- Aphrodisiac: clary sage, rose, ylang ylang
5. Staycation that b**ch
There aren’t too many things as invigorating as just getting away. But if you and your partner can’t escape for a real vacation, why not turn your bedroom into a retreat that feels like one?
What are your favorite parts of your most romantic hotel stay? Chilled rosé and a fluffy robe? The sound of waves breaking outside? A great mattress? Use your imagination and introduce those elements into your bedroom.
6. Get flexible before getting freaky
According to a small 2016 research review of 10 studies, higher levels of mindfulness are associated with higher relationship satisfaction. Bedtime yoga is not the only way to be mindful, but it is a fun way to use your bodies and also get the benefit of being in the moment.
Get mindful by doing breathing exercises, meditating, or focusing on any activity together with your partner. Just remember these key components of mindfulness: Don’t strive for any particular outcome, and keep judgment out of the bedroom.
7. Open the toy chest
Bedroom toys? Yes, definitely collect a treasure chest of adult toys to “play” with your partner. But don’t stop there. Having fun and engaging in novel activity is a big part of romance, even when you’re not being sexual.
Recently, researchers found that two-thirds of university students surveyed found romance with someone who started out as a friend. There’s reason to believe that couples who play together, stay together.
Nonsexual activities build intimacy, too. Try one of these bedtime-friendly activities with your partner:
- Some light gaming. Yes, screen time disrupts your sleep cycles, but gaming together could be a fun once-in-a-while activity.
- Netflix and chill. It’s a cliché because it works. Snuggle up and enjoy a show you both love.
- Book club for two. Reading is usually a solitary situation, but try reading the same book at the same time.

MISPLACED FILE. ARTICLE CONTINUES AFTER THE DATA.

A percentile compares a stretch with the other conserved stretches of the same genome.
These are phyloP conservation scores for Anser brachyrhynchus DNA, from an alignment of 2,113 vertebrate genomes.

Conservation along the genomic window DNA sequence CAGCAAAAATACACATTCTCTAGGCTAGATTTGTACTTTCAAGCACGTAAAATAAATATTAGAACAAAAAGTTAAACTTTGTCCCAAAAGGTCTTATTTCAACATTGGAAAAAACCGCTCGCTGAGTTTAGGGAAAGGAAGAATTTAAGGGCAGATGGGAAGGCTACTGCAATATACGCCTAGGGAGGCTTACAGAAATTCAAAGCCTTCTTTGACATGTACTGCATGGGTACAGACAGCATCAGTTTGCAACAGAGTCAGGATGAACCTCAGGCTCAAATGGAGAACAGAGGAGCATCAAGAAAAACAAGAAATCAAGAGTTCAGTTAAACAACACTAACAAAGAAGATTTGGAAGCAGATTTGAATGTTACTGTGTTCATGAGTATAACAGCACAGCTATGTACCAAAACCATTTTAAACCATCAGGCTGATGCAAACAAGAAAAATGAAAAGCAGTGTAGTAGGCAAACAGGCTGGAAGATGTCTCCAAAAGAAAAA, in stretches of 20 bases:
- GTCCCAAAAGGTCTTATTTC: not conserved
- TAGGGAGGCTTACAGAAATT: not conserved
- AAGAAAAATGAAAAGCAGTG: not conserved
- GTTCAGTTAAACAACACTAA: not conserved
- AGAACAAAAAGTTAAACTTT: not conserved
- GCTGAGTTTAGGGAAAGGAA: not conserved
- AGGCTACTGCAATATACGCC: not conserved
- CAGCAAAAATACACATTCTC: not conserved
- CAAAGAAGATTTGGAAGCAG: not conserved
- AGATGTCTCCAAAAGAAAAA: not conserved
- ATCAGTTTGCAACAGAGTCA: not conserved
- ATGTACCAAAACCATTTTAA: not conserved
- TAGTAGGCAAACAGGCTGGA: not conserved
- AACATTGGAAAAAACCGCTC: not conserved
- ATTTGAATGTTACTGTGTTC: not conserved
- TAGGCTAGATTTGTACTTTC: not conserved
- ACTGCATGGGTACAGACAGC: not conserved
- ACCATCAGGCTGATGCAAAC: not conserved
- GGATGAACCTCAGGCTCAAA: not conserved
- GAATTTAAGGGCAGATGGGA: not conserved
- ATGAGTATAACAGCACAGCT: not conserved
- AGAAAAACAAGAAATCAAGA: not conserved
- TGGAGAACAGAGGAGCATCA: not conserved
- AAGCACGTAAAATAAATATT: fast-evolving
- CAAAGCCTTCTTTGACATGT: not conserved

8. Create a sweet nothings soundscape
Round out your romantic bedroom experience with a great playlist or some white noise. Tap back into your mixtape skills to put together a playlist for every bedtime mood:
- Back in the day: songs from when you and your partner first got together
- Fantasy atmospheres: sound types like “thunderstorm by the fire in a castle” or “camping by the lake”
- Mellow instrumentals: music that stays in the background for deep conversations or bedtime reading
- Sleepy mix: tracks for falling asleep together
- Sexy trax: songs like “Let’s Get It On” on repeat
Maybe you heard that married people have better long-term health outcomes than people who aren’t married. So far, researchers haven’t pinned down the reason for the correlation, but they have theories. A 2017 study found that married people have lower levels of the “stress hormone” cortisol than nonmarried people.
If being in a satisfying relationship means lower stress, you may experience better physical health, too. Stress can lead to tension, pain, breathing problems, heart problems, depression, lowered immunity, and many other health issues.
In a 2021 study, researchers also found that sexual satisfaction and intimacy are tied to better cognitive health as you age. Not necessarily a causal relationship, but it’s not a bad goal to work toward.
Ask five people to define “romance” and you’ll get five very different answers. What pushes our buttons and makes us relax enough to build intimacy through vulnerability is highly personal.
Talk with your partner about what makes your heart swell. Is it coming home to a clean kitchen? The way they make your coffee? The way they tip dashers so generously?
Talking about what turns you on physically and emotionally can help you build a blueprint for romance in your relationship.
Relationships are work, and sometimes you just want to go to bed, but if you invest in making some slight changes, a lot of good intimacy can come as a result. Try some of these tips to set up your bedroom and your bedtime routine for more automatic romantic opportunities.
Remember, once you get your schedules in sync and practice communicating your feelings and desires, the rest is a matter of doing what feels good.